Saturday, May 26, 2012

Off Script: Death Machine

Film: Death Machine
Format: Streaming video from NetFlix on laptop

When you watch films off a planned list, you start to realize particular things. One things that you realize pretty quickly is that any list—even the AFI’s top 100—on some level reflects the tastes, opinions, and ideas of the list creator(s). Sometimes that’s easier to hide, and longer lists, since they include more, are less prone to personal bias. I say all of this because I’m starting to learn things about the editors of Fangoria Magazine and about their personal tastes in films beyond the basic “We like ‘em splattery!”

Death Machine is an odd choice for the Fangoria list. At least I found it an odd choice because I really don’t know what to make of it. It feels very much like a film created by a very talented and clever amateur. There are certainly some aspects of this film that really work and others that fall about as flat as a typical SyFy Original.

In a world with a large weapons mega-corporation with the unfortunate name of Chaank, something called Project Hardman is going poorly. Essentially, this project puts a person in a suit of powered armor, removes all of the personality components from the person, and creates a sort of super soldier. There’s public outcry, of course, and we’re introduced to the new CEO, the trendily named Hayden Cale (Ely Pouget, who looks like someone’s stereotype of mildly mannish female executive).

We find out a few important things. First, board member John Carpenter (yes, that name is intentional, and he’s played by veteran character actor William Hootkins) and board of directors president Scott Ridley (yep, intentional, and played by Richard Brake) let us know that the former boss was killed by something that essentially chewed him up and spat him out. The biggest corporate secret is what is going on in Vault 10. All anyone knows is that it’s controlled by Jack Dante (a sop to Joe Dante, and played by the great Brad Dourif), and that when the former boss started looking into Vault 10, he ended up as something’s chewtoy.

Jack Dante is nothing but creepy. He indicates to our obvious hero Hayden that he’s working on something dangerous and threatening. He’s also evidently incapable of being subtle and just about humps her in their first meeting. We also learn that Ridley isn’t as much of a jerk as he pretends to be—he’s just trying to survive. This doesn’t stop Hayden from swiping his access card so that she can get a look into Vault 10 herself (access requires both cards). Somehow Jack finds out about this, and we get a little glimpse of his new toy from vault 10 when it shreds poor Scott Ridley.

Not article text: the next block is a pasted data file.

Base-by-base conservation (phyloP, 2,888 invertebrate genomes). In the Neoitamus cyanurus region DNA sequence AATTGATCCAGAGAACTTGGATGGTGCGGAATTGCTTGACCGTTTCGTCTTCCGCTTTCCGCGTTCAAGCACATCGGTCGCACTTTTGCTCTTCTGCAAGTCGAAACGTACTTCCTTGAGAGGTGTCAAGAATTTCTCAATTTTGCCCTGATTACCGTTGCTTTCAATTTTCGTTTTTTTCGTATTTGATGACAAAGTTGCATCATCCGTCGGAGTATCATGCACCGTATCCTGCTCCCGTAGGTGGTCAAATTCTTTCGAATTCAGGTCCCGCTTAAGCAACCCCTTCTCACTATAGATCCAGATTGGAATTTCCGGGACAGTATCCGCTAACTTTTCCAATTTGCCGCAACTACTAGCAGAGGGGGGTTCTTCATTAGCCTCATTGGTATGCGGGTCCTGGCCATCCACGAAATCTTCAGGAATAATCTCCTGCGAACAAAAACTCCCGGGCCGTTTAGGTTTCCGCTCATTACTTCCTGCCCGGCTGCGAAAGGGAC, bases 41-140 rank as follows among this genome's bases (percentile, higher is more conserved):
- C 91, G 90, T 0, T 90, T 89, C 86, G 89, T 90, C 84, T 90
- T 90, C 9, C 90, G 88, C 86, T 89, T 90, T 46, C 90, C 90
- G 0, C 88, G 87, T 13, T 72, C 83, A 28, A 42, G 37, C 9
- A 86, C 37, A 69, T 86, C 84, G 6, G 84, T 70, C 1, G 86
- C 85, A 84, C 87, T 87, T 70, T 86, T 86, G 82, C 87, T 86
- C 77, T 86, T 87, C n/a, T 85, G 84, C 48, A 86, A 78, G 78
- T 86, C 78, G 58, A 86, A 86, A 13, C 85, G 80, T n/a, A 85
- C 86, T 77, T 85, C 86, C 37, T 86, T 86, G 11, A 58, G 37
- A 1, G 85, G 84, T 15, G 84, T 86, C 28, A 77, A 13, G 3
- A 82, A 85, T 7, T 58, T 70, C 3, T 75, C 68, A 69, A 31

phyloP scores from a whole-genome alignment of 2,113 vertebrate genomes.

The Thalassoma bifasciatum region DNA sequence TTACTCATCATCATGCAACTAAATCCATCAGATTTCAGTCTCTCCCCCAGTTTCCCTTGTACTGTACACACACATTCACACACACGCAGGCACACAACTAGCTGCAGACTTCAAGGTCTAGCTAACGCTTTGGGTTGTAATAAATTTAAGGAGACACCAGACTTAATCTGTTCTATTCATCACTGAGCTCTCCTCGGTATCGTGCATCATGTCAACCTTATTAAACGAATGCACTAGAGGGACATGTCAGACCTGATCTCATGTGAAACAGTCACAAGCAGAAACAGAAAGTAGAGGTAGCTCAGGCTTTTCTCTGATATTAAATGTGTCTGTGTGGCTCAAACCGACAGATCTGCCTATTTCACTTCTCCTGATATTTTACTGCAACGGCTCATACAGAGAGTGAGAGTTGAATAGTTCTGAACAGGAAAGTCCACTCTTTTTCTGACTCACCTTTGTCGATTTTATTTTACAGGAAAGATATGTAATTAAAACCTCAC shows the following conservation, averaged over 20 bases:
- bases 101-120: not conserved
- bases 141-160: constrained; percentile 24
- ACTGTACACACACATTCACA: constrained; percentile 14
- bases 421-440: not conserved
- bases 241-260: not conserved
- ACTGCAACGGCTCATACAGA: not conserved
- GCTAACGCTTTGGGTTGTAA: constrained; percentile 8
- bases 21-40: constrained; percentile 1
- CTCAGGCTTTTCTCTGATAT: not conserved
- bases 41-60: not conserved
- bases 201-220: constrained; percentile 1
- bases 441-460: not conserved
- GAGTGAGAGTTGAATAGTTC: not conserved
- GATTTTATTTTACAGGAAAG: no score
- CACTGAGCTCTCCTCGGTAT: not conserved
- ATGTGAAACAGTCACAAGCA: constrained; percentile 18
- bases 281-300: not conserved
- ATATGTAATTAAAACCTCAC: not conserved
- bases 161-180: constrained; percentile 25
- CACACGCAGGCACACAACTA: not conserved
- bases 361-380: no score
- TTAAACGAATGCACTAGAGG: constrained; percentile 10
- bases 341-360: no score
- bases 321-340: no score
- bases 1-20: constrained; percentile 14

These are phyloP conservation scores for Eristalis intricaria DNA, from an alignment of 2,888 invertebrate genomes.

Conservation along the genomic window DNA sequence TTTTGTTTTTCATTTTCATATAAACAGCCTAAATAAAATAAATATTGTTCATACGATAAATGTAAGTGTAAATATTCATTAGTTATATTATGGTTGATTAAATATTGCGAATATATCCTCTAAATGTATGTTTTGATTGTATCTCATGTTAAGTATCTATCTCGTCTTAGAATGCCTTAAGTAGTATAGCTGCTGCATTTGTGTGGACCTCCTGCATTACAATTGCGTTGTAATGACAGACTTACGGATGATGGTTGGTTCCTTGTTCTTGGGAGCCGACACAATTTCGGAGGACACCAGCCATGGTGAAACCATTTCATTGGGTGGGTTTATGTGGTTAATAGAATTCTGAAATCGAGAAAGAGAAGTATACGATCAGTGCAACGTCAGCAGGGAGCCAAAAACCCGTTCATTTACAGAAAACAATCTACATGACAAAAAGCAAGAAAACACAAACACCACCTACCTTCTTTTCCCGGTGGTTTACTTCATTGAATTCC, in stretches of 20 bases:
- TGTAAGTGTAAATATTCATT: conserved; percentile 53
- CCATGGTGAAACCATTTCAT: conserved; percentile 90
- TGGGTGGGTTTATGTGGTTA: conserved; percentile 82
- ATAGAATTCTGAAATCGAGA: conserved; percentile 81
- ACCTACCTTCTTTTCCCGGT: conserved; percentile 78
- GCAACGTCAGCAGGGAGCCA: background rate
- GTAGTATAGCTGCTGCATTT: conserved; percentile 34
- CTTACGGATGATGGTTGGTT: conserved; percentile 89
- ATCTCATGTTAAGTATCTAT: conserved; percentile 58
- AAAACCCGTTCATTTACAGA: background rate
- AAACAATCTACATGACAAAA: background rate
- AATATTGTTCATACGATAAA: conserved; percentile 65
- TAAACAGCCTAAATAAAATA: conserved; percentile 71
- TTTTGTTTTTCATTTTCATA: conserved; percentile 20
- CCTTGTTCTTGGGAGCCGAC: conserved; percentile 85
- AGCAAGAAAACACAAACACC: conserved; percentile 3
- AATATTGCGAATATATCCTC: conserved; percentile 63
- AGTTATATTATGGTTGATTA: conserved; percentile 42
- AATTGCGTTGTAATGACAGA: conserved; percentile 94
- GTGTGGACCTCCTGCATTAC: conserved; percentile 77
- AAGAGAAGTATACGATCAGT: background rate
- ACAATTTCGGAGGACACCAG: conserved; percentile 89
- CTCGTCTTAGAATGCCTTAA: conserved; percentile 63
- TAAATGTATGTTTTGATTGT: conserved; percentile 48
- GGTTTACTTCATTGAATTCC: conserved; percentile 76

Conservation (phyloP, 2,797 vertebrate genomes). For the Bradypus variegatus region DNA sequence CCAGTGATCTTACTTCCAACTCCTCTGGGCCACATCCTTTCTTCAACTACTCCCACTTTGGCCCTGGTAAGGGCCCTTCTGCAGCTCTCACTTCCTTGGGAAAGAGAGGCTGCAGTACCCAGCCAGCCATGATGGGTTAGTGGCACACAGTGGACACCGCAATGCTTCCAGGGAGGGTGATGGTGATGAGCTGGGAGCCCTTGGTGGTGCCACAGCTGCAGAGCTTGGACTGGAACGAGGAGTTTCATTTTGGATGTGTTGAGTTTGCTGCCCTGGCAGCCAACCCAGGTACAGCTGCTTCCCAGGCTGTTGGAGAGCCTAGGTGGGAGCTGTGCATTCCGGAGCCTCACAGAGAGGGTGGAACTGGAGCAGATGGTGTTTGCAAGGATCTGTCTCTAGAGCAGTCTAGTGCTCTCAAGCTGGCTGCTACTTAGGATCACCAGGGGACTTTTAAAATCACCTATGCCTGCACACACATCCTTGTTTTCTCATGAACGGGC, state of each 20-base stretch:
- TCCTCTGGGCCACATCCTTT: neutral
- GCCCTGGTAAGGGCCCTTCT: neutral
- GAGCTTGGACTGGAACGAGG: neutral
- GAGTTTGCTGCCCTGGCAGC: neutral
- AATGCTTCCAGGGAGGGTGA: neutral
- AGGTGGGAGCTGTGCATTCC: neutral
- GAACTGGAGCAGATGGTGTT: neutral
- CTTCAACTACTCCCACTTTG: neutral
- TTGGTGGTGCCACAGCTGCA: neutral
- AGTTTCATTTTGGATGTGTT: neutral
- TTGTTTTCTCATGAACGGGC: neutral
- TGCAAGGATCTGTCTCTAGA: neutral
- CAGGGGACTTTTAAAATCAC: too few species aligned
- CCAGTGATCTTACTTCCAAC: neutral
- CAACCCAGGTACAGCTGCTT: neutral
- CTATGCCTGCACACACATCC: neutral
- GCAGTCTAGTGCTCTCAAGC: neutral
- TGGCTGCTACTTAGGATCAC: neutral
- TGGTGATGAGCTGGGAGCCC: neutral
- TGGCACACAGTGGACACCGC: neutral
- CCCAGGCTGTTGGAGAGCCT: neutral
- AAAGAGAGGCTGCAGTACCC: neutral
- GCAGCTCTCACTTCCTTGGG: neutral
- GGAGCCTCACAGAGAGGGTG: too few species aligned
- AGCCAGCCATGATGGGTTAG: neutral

Oh, and there are some pothead terrorist types who want to get in and cause a lot of destruction to Chaank. Their names are (and I’m again not kidding here), Sam Raimi (John Sharian), Weyland (Andreas Wisniewski) and Yutani (Martin McDougall). Anyway, they show up just as things are about to get nasty between everyone involved. Of course, Jack figures out a way to play this to his advantage and get his mechanical critter released into the building. He calls it the Warbeast (but the film is called Death Machine, so I suppose you could call it either). He also tells us that it hunts essentially by pheromone; the more terrified you are, the easier it is for the Warbeast to track you down.

Death Machine has some pretty interesting ideas, but most of its best ideas come from other places. The Warbeast itself is little more than ED-209 from RoboCop with spinning metal talons instead of guns and a head like the creature from Alien. We’re told that the machine is designed as something to destroy morale on the battlefield, and while it does some pretty indestructible (of course), the damn thing isn’t armed beyond blades and teeth. It’s also fairly weak in terms of animation. Oh, the jaws champ up and down and the talons spin, but that’s pretty much it. Otherwise, it looks like an overgrown toy robot. I forgive it this thanks to the budget.

However, it is evidence of amateurish filmmaking. For instance, in one scene, four of the characters are in an elevator when the machine attacks. One “hand” bursts in through the bottom of the elevator and starts striking out. This scene is surprisingly good and, while not particularly scary, it’s pretty intense all the way through. The idea of the machine tracking by fear and programmed to destroy morale is also a fun one, since it gives the filmmaker an excuse to have it pick off characters one-by-one, thus increasing the fear in the rest of the characters. All of this gets spoiled when we see the full machine, though. It’s an erector set on wheels. It’s clumsy and sort of stupid, and while I wouldn’t like seeing it charge at me, it looks like it might have the same issues as our RoboCop friend ED-209. This is a creature better left seen in the shadows and in quick bursts; giving us the full Kahuna kills the scare and the magic.

Unfortunately, over-the-top acting from Brad Dourif and obvious homages to other films and directors aren’t enough to save Death Machine. It frequently looks like the low budget film it is, and at other times looks for all the world like an aforementioned SyFy Original. It also falls back on far too many easy clich├ęs, particularly in the characterization of most of the cast. It’s evident that the film is part homage, part comedy, and part an attempt at a real scare or two. Sadly, it isn’t really enough of any of those things to pull off all three.

Why to watch Death Machine: Wormtongue!
Why not to watch: It’s not RoboCop, Aliens, or anything else it’s trying to reference.

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